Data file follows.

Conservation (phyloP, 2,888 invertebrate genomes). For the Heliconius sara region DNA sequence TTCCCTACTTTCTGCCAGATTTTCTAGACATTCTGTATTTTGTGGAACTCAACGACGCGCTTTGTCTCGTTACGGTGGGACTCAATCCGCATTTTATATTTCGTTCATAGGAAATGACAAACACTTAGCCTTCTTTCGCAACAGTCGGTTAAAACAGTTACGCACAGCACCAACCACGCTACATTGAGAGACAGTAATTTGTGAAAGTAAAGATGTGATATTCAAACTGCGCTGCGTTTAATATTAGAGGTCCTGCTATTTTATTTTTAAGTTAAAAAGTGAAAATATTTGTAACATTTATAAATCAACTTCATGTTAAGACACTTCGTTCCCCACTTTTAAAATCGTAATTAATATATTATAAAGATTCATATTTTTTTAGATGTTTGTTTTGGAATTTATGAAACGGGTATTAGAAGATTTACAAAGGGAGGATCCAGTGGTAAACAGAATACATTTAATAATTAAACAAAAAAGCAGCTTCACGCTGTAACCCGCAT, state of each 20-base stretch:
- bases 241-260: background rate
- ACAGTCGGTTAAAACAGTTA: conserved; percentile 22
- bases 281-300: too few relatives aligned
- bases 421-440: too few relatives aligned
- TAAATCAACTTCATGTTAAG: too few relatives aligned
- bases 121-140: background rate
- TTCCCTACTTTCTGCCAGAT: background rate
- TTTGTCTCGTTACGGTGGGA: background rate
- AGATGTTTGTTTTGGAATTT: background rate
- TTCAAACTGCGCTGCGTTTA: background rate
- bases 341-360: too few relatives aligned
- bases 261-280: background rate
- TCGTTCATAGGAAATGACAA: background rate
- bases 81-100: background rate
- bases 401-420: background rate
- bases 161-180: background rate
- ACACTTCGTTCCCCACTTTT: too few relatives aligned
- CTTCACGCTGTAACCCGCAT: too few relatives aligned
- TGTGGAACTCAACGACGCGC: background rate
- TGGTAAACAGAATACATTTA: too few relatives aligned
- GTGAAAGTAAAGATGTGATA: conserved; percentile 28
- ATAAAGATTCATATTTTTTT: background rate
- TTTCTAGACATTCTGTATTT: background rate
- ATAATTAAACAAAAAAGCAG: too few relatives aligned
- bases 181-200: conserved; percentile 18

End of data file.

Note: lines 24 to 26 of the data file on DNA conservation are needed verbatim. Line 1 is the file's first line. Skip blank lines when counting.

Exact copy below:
- TTTCTAGACATTCTGTATTT: background rate
- ATAATTAAACAAAAAAGCAG: too few relatives aligned
- bases 181-200: conserved; percentile 18